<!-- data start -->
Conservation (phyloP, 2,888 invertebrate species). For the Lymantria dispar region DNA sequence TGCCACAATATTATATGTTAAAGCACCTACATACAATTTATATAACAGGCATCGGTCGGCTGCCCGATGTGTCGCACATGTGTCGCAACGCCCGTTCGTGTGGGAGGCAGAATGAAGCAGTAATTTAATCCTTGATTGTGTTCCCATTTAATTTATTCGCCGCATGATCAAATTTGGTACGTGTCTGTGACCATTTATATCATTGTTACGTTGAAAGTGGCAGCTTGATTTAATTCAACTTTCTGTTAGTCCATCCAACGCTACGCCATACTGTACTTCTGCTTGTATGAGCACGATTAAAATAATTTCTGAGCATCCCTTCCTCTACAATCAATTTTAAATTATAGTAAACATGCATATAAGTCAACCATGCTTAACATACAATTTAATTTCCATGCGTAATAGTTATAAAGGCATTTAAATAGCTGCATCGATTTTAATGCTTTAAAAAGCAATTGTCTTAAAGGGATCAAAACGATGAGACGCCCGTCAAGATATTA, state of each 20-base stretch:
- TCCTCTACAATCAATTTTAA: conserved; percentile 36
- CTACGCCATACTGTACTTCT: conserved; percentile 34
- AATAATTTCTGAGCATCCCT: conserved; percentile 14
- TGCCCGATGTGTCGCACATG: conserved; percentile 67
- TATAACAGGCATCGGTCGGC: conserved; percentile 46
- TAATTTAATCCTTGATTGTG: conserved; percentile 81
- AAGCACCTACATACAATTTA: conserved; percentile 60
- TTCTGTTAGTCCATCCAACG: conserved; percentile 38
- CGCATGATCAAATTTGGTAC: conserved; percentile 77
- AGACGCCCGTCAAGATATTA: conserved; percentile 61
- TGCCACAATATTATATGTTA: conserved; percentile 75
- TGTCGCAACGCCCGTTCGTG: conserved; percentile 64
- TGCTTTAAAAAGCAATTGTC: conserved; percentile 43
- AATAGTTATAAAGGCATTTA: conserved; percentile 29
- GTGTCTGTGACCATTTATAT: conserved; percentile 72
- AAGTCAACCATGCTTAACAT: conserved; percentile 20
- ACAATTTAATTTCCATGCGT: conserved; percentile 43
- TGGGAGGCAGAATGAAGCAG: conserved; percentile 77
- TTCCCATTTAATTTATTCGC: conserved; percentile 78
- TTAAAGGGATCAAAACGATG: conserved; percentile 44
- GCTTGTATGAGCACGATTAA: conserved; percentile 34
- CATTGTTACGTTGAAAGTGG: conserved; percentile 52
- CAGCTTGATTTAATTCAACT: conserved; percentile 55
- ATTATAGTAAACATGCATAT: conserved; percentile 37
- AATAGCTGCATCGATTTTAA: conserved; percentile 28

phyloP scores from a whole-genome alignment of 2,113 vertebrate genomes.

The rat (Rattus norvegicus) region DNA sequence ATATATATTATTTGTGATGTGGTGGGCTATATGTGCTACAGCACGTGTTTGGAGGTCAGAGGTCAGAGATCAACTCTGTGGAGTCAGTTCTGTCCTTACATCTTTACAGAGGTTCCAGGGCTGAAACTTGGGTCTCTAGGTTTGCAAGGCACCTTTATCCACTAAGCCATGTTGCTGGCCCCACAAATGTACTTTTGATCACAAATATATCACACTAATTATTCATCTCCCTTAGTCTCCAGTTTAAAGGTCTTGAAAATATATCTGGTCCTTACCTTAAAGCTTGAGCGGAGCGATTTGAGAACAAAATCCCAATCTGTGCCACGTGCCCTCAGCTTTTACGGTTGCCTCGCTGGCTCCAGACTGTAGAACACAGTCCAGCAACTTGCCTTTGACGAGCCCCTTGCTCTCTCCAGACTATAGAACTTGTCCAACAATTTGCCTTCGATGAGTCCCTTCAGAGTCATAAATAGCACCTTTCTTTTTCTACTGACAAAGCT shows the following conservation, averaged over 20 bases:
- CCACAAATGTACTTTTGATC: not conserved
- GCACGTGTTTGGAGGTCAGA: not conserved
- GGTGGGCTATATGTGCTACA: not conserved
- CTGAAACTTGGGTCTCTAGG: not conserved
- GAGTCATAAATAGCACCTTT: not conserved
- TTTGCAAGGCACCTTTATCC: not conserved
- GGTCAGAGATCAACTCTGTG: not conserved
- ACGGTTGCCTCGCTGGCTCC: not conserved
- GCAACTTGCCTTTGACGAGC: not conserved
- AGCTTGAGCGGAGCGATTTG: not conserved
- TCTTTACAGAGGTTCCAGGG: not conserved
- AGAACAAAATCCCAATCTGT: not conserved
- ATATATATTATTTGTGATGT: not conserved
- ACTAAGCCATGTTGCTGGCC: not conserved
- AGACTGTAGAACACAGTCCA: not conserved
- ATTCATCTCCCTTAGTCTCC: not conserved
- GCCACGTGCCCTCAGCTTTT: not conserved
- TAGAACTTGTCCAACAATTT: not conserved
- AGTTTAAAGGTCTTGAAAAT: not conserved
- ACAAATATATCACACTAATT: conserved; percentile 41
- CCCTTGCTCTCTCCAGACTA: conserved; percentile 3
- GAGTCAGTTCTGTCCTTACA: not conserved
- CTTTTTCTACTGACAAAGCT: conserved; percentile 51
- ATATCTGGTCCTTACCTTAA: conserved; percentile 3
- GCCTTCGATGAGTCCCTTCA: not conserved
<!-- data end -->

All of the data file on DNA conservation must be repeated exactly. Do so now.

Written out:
Conservation (phyloP, 2,888 invertebrate species). For the Lymantria dispar region DNA sequence TGCCACAATATTATATGTTAAAGCACCTACATACAATTTATATAACAGGCATCGGTCGGCTGCCCGATGTGTCGCACATGTGTCGCAACGCCCGTTCGTGTGGGAGGCAGAATGAAGCAGTAATTTAATCCTTGATTGTGTTCCCATTTAATTTATTCGCCGCATGATCAAATTTGGTACGTGTCTGTGACCATTTATATCATTGTTACGTTGAAAGTGGCAGCTTGATTTAATTCAACTTTCTGTTAGTCCATCCAACGCTACGCCATACTGTACTTCTGCTTGTATGAGCACGATTAAAATAATTTCTGAGCATCCCTTCCTCTACAATCAATTTTAAATTATAGTAAACATGCATATAAGTCAACCATGCTTAACATACAATTTAATTTCCATGCGTAATAGTTATAAAGGCATTTAAATAGCTGCATCGATTTTAATGCTTTAAAAAGCAATTGTCTTAAAGGGATCAAAACGATGAGACGCCCGTCAAGATATTA, state of each 20-base stretch:
- TCCTCTACAATCAATTTTAA: conserved; percentile 36
- CTACGCCATACTGTACTTCT: conserved; percentile 34
- AATAATTTCTGAGCATCCCT: conserved; percentile 14
- TGCCCGATGTGTCGCACATG: conserved; percentile 67
- TATAACAGGCATCGGTCGGC: conserved; percentile 46
- TAATTTAATCCTTGATTGTG: conserved; percentile 81
- AAGCACCTACATACAATTTA: conserved; percentile 60
- TTCTGTTAGTCCATCCAACG: conserved; percentile 38
- CGCATGATCAAATTTGGTAC: conserved; percentile 77
- AGACGCCCGTCAAGATATTA: conserved; percentile 61
- TGCCACAATATTATATGTTA: conserved; percentile 75
- TGTCGCAACGCCCGTTCGTG: conserved; percentile 64
- TGCTTTAAAAAGCAATTGTC: conserved; percentile 43
- AATAGTTATAAAGGCATTTA: conserved; percentile 29
- GTGTCTGTGACCATTTATAT: conserved; percentile 72
- AAGTCAACCATGCTTAACAT: conserved; percentile 20
- ACAATTTAATTTCCATGCGT: conserved; percentile 43
- TGGGAGGCAGAATGAAGCAG: conserved; percentile 77
- TTCCCATTTAATTTATTCGC: conserved; percentile 78
- TTAAAGGGATCAAAACGATG: conserved; percentile 44
- GCTTGTATGAGCACGATTAA: conserved; percentile 34
- CATTGTTACGTTGAAAGTGG: conserved; percentile 52
- CAGCTTGATTTAATTCAACT: conserved; percentile 55
- ATTATAGTAAACATGCATAT: conserved; percentile 37
- AATAGCTGCATCGATTTTAA: conserved; percentile 28

phyloP scores from a whole-genome alignment of 2,113 vertebrate genomes.

The rat (Rattus norvegicus) region DNA sequence ATATATATTATTTGTGATGTGGTGGGCTATATGTGCTACAGCACGTGTTTGGAGGTCAGAGGTCAGAGATCAACTCTGTGGAGTCAGTTCTGTCCTTACATCTTTACAGAGGTTCCAGGGCTGAAACTTGGGTCTCTAGGTTTGCAAGGCACCTTTATCCACTAAGCCATGTTGCTGGCCCCACAAATGTACTTTTGATCACAAATATATCACACTAATTATTCATCTCCCTTAGTCTCCAGTTTAAAGGTCTTGAAAATATATCTGGTCCTTACCTTAAAGCTTGAGCGGAGCGATTTGAGAACAAAATCCCAATCTGTGCCACGTGCCCTCAGCTTTTACGGTTGCCTCGCTGGCTCCAGACTGTAGAACACAGTCCAGCAACTTGCCTTTGACGAGCCCCTTGCTCTCTCCAGACTATAGAACTTGTCCAACAATTTGCCTTCGATGAGTCCCTTCAGAGTCATAAATAGCACCTTTCTTTTTCTACTGACAAAGCT shows the following conservation, averaged over 20 bases:
- CCACAAATGTACTTTTGATC: not conserved
- GCACGTGTTTGGAGGTCAGA: not conserved
- GGTGGGCTATATGTGCTACA: not conserved
- CTGAAACTTGGGTCTCTAGG: not conserved
- GAGTCATAAATAGCACCTTT: not conserved
- TTTGCAAGGCACCTTTATCC: not conserved
- GGTCAGAGATCAACTCTGTG: not conserved
- ACGGTTGCCTCGCTGGCTCC: not conserved
- GCAACTTGCCTTTGACGAGC: not conserved
- AGCTTGAGCGGAGCGATTTG: not conserved
- TCTTTACAGAGGTTCCAGGG: not conserved
- AGAACAAAATCCCAATCTGT: not conserved
- ATATATATTATTTGTGATGT: not conserved
- ACTAAGCCATGTTGCTGGCC: not conserved
- AGACTGTAGAACACAGTCCA: not conserved
- ATTCATCTCCCTTAGTCTCC: not conserved
- GCCACGTGCCCTCAGCTTTT: not conserved
- TAGAACTTGTCCAACAATTT: not conserved
- AGTTTAAAGGTCTTGAAAAT: not conserved
- ACAAATATATCACACTAATT: conserved; percentile 41
- CCCTTGCTCTCTCCAGACTA: conserved; percentile 3
- GAGTCAGTTCTGTCCTTACA: not conserved
- CTTTTTCTACTGACAAAGCT: conserved; percentile 51
- ATATCTGGTCCTTACCTTAA: conserved; percentile 3
- GCCTTCGATGAGTCCCTTCA: not conserved